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POLITICO New York Playbook, presented by Nuclear Matters: TRUMP U suit continues -- LOBBYING spend numbers -- SUPER TUESDAY takeaways

03/02/2016 07:29 AM EDT

By Azi Paybarah in Manhattan, Jimmy Vielkind in Albany, and Mike Allen in D.C., with Daniel Lippman

SCHNEIDERMAN'S TRUMP U SUIT WILL GO ON - Times' Rick Rojas: "A New York appeals court decided on Tuesday that a lawsuit brought by the state attorney general claiming that Donald J. Trump's defunct for-profit school defrauded consumers can go forward. The attorney general, Eric T. Schneiderman, filed the lawsuit in 2013 asserting that Trump University, later known as the Trump Entrepreneur Initiative, misrepresented itself and bilked students individually of thousands of dollars and collectively of $40 million. A panel of justices from the State Supreme Court's Appellate Division ruled in Manhattan against dismissing the lawsuit. The justices found that Mr. Schneiderman was authorized to pursue the case and disagreed with the claim raised by Mr. Trump's lawyers that the statute of limitations for the claim had run out. In a statement on Tuesday, Mr. Schneiderman, a Democrat, hailed the decision as a 'clear victory in our effort to hold Donald Trump and Trump University accountable for defrauding thousands of students.' Jeffrey L. Goldman, a lawyer for Mr. Trump, called the court's decision 'intellectually dishonest.'"

BUDGET WARNING -- Council urges City Hall to prepare for state cuts -- POLITICO New York's Laura Nahmias: The specter of Andrew Cuomo's executive budget loomed large over the first day of hearings on Mayor Bill de Blasio's preliminary budget at City Hall Tuesday, as City Council members expressed repeated concerns that the city isn't prepared to fill the possible giant hole in its budget that would be created if Cuomo's proposals to cut city funding are enacted.

De Blasio's top budget official told council members that he and his staff have yet to hold any conversations with Cuomo's administration over how to mitigate any of the state budget proposals that would cost the city almost $1 billion in Fiscal Year 2017, and more in the next several years. "I have been told by the governor's staff they will be reaching out to me soon," City budget director Dean Fuleihan told council members, when asked what the city was doing to prepare for the possibility that some or all of Cuomo's proposed cuts could end up in the final state budget, which is due April 1. "Clearly from our perspective, the fact that we've engaged in very little conversations and they may be passing this budget by April 1st, in 30 days, does that bring concern to you, as a director, that they haven't engaged you as of yet?" City Council Finance chair Julissa Ferreras-Copeland asked. "Yes." Fuleihan replied.

DE BLASIO BUDGET CHIEF ASKS AGENCY HEADS FOR SAVINGS, WITHOUT TARGET - POLITICO New York's Laura Nahmias: Mayor Bill de Blasio's budget chief sent a letter Monday to the heads of New York City agencies asking them to identify ways to save money in the coming fiscal year. It is an open-ended request that is more aggressive than the voluntary savings program de Blasio has used in each of the past two budget years, but stops short of requiring city agencies to find a specific amount of potential savings in their budgets.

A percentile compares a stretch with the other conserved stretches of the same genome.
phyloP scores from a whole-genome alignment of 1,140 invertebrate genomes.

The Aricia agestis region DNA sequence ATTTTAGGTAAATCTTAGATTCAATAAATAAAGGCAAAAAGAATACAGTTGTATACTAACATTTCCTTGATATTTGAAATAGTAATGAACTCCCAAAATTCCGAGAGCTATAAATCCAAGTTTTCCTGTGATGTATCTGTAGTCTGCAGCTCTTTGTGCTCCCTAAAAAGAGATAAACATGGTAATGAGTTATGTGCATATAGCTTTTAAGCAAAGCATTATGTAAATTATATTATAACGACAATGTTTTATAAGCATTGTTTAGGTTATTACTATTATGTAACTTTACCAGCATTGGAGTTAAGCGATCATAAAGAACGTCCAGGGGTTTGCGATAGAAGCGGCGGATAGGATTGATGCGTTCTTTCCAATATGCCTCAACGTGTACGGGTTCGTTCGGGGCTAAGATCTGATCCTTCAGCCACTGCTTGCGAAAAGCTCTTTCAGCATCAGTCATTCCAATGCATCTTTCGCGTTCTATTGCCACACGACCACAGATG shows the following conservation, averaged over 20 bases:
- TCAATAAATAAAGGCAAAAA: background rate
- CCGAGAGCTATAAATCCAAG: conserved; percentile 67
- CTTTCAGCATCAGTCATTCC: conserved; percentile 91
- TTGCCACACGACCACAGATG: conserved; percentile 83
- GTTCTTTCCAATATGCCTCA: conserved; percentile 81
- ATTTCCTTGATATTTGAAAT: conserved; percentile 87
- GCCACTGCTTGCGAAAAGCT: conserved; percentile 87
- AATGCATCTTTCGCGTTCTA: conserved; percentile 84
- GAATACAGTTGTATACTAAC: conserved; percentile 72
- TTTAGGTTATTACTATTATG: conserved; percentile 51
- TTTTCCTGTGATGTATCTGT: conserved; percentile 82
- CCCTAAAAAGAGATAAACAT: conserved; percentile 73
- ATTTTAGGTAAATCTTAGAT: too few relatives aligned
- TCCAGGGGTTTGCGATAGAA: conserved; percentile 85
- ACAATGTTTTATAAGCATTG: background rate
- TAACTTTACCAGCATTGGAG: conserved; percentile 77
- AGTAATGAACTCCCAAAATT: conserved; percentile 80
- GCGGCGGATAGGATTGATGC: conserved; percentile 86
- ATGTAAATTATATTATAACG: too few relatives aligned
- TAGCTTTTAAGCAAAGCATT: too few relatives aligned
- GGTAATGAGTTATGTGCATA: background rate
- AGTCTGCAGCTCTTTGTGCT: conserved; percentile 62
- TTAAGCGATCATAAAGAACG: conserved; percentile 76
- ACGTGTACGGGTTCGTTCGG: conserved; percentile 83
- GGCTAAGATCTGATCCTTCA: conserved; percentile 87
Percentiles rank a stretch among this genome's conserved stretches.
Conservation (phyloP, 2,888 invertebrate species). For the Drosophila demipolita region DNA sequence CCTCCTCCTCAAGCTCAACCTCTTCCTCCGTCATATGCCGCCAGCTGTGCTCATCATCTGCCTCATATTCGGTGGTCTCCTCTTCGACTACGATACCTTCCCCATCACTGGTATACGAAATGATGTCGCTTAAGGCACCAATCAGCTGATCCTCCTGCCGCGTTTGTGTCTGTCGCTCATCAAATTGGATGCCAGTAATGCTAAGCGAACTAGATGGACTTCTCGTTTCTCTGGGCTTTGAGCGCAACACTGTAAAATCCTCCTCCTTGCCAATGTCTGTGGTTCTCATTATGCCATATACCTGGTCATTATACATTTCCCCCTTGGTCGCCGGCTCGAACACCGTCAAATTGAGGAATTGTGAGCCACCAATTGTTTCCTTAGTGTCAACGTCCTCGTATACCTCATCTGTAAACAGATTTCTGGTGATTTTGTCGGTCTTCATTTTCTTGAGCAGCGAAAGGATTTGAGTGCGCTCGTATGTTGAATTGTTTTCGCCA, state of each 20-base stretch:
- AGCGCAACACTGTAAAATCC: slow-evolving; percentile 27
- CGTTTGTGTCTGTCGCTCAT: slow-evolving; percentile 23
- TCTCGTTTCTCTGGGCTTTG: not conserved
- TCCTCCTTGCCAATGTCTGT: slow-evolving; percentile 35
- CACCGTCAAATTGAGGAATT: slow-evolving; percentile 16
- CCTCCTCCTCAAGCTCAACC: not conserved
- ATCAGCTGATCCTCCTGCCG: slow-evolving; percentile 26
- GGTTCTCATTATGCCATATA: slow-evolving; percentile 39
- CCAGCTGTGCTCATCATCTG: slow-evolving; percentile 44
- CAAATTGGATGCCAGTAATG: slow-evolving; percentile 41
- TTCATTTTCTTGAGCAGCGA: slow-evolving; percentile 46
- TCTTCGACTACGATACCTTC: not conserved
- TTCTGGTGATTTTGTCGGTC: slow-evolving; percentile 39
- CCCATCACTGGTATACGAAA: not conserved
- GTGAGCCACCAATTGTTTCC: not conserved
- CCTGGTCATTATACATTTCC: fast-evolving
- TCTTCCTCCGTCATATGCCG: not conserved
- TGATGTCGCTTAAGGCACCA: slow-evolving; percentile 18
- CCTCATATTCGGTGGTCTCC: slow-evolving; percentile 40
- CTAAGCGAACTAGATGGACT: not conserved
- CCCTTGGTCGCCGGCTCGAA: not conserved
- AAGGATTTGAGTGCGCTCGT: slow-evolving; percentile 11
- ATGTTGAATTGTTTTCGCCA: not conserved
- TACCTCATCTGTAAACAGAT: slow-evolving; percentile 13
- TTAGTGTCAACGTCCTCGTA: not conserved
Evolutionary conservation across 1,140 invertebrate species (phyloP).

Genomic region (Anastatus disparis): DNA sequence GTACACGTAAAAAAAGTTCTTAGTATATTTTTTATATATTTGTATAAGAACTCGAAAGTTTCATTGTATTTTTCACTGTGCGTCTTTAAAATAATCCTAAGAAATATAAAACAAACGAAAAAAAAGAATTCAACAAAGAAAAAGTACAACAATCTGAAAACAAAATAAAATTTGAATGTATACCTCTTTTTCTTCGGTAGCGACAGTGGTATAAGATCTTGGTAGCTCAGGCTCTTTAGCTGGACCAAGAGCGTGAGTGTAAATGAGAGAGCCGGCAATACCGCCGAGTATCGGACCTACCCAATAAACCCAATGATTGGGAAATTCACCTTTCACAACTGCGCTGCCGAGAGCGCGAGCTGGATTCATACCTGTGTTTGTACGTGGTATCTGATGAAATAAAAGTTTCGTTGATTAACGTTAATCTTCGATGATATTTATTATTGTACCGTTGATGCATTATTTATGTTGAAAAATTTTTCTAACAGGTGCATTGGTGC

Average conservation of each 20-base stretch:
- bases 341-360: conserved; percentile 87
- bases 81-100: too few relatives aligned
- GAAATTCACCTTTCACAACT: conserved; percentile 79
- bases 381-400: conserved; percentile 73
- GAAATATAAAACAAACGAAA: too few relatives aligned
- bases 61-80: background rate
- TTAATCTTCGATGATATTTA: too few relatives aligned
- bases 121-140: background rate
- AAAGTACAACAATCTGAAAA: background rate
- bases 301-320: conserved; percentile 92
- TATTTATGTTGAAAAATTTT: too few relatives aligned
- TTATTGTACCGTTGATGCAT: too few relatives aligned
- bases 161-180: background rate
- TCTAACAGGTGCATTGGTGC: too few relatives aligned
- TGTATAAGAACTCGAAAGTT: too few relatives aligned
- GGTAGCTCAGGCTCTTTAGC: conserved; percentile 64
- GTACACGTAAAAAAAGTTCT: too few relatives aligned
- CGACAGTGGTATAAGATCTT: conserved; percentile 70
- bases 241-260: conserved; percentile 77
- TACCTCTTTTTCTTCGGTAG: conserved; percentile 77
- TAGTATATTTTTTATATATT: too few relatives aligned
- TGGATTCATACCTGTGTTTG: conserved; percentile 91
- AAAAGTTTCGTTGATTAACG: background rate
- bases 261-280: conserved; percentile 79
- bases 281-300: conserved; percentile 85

In the letter sent Monday, city Office of Management and Budget director Dean Fuleihan asks agencies to "find productivity and management improvements by restructuring the delivery of programs or services, using technology to produce efficiencies, improving revenue collection, reducing administrative and overhead costs, and funding underused programs at the appropriate levels."

POLLUTION PROBE WIDENS IN HOOSICK FALLS - POLITICO New York's Scott Waldman: The state is investigating at least 11 possible contaminated sites in the Hoosick Falls area ... The proliferation of the pollution in a variety of sites confirms that pollution in the village goes far beyond the Saint-Gobain facility that state officials have determined is responsible for the PFOA in the municipal water supply and could make finding a new water source more challenging. Some of the private wells have also tested for extremely high levels of PFOA, more than 30 times the federal Environmental Protection Agency's recommended limit of 100 parts per trillion. Some are miles from the factory site, and are likely polluted with PFOA after illegal dumping from the factory.

-- Tests in sburgh showed PFOA levels near the Taconic plant were 152,000 parts per trillion in 2004.

-- Rep. Paul Tonko unveiled legislation that would reauthorize the Safe Drinking Water Act bringing more than $20 billion to the state over the next five years for local water-line improvement projects.